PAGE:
Monday, November 23, 2009


Joey Ramone - "What a Wonderful World"


Israel Kamakawiwo - "Somewhere Over The Rainbow"

Sunday, November 22, 2009

taping toy guns to trees

Al Gore, taking it to the next level.

Saturday, November 21, 2009

In listening to some of the commentary of Rene Clair's film, À Nous La Liberté (1931), I learned that Chaplin once cited the following Disney film as an influence on Modern Times (1935).

It makes me think that the Santa story is itself the product of a modern state-industrial system. Before the modern machine age, Santa must have looked much different--perhaps even a craftsman.

Monday, November 16, 2009


The various word-of-the-year contests seem always to be a let down, but somehow "unfriend" seems especially bathetic given that it really can only be used in one context. Equally unexciting is the list of Obama-related words or "Obamaisms" (remember when we had Bushisms?):

Ok, "Obamaeur" is kind of a good one.

Wednesday, November 11, 2009

Cartoon break

In the course of looking around the web for information about Nazis and the science of human behavior, I cam across this anti-Nazi Donald Duck cartoon.

I can't get over what an awesome satire of (imagined) Nazi automaticity this is. This cartoon seems to even visually quote Chaplin's Modern Times as it conflates political discipline with industrial discipline. That the bombs Donald makes take over and become the instruments creating him is a very telling image of the imaginary surrounding Nazi discipline.

See also Disney's rendering of Nazi education.

Tuesday, November 10, 2009

You just kicked me in my mouth, so be careful please.

An old school youtube video of Black Flag, including a very young, very thin Bill Stevenson pontificating about punk rock and the social rewards of self-imitation.

Thursday, November 5, 2009

The Power of Acronyms

Not that anybody cares what the professionals and the vulnerable think, but the largest association of physicians and medical students in the United States (the AMA) and one of the nation's largest membership organizations for people age 50 (AARP) have both endorsed the House health care bill.

WASHINGTON — President Barack Obama is trumpeting endorsements from the AARP and the American Medical Association of House Democrats' health care legislation.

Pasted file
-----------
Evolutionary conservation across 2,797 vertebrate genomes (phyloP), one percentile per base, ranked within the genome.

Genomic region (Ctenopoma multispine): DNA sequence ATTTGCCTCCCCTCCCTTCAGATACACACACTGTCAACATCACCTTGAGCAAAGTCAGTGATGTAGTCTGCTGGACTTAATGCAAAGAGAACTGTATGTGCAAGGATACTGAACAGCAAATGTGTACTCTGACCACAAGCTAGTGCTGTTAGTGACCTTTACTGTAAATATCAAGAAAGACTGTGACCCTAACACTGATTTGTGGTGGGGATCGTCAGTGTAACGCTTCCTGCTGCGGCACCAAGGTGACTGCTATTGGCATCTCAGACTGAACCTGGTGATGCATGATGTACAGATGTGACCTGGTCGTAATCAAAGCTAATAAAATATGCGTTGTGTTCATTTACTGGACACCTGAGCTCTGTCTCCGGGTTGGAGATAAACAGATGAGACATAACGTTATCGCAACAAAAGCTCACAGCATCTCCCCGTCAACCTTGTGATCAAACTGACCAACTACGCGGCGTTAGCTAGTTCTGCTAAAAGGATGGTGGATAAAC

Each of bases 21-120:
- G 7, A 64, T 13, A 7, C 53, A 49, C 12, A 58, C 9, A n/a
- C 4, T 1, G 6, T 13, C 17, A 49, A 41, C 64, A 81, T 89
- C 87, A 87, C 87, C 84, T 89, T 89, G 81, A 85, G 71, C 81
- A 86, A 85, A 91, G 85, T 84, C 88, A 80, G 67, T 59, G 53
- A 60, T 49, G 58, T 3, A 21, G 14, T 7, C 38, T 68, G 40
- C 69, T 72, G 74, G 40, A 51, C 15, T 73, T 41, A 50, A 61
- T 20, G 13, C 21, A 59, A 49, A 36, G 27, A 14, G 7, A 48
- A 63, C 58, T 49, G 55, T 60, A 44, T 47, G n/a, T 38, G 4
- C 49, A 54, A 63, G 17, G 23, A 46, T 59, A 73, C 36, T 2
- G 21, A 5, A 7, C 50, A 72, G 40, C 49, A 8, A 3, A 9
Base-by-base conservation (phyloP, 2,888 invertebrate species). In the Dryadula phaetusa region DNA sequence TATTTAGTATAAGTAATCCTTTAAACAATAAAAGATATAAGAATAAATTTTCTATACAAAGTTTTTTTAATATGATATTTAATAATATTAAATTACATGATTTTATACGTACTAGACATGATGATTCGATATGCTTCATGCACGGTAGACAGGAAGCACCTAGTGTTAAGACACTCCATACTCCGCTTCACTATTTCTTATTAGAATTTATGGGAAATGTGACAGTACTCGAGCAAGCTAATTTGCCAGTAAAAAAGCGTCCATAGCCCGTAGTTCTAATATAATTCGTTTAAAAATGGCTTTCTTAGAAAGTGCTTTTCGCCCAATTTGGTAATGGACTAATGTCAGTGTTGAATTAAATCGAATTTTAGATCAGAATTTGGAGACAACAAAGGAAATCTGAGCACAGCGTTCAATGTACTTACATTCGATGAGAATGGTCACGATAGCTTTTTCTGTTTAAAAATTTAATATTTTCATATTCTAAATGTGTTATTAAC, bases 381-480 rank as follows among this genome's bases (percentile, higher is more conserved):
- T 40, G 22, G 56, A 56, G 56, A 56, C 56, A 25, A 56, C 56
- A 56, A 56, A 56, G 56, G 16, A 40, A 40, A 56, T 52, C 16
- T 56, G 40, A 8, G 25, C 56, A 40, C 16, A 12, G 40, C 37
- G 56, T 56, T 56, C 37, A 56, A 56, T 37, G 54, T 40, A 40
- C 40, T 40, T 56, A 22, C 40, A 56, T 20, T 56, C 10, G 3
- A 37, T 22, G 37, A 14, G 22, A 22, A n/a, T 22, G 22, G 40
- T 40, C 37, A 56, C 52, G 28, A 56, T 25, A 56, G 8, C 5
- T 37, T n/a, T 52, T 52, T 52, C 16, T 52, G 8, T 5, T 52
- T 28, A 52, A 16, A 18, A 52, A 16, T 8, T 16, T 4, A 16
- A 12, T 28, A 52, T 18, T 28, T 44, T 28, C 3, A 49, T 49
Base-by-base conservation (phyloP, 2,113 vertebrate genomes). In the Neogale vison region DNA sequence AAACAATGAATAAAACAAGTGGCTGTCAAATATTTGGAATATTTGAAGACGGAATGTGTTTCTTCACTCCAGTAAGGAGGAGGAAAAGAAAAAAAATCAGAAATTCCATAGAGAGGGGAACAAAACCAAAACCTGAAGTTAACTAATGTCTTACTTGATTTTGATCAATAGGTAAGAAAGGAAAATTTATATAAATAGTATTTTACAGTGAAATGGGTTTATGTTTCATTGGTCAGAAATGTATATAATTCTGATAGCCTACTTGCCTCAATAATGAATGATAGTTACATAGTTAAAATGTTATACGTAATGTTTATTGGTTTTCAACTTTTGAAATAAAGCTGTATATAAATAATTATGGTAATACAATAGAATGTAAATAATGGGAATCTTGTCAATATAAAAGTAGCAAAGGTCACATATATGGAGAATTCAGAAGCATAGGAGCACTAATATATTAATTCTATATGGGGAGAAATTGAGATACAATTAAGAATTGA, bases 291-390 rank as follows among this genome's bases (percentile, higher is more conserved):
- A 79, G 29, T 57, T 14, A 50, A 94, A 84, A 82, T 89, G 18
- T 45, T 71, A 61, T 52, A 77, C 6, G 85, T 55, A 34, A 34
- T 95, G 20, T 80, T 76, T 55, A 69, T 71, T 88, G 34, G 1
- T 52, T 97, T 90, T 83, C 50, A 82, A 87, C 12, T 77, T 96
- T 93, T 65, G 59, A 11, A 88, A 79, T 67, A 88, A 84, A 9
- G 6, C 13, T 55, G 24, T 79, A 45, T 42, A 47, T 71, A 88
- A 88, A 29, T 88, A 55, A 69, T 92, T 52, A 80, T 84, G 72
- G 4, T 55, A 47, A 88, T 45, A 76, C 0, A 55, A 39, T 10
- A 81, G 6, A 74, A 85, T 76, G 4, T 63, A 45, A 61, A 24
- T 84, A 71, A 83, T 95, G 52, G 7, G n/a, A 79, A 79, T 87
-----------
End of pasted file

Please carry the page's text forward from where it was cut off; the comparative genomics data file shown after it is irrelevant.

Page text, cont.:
Making a rare appearance at the White House briefing Thursday, Obama told reporters that those endorsement are no small accomplishments. He urged Congress to listen to the AARP and AMA and pass the health care overhaul.

Obama says AARP, the nation's premier lobbying group for the elderly, has looked at the bill and is supporting it in the interest of seniors.

He also says the AMA wouldn't be supporting the bill it if would lead to health decisions being made by government bureaucrats or damage doctor-patient relationships. He says those medical professionals have seen firsthand the costs of inaction on health care.

fiscally and imaginatively conservative

My man Gerry links us up with Ezra Klein's article on the Republican health care plan, an article that deserves to be read in full:

Late last night, the Congressional Budget Office released its initial analysis of the health-care reform plan that Republican Minority Leader John Boehner offered as a substitute to the Democratic legislation. CBO begins with the baseline estimate that 17 percent of legal, non-elderly residents won't have health-care insurance in 2010. In 2019, after 10 years of the Republican plan, CBO estimates that ...17 percent of legal, non-elderly residents won't have health-care insurance. The Republican alternative will have helped 3 million people secure coverage, which is barely keeping up with population growth. Compare that to the Democratic bill, which covers 36 million more people and cuts the uninsured population to 4 percent.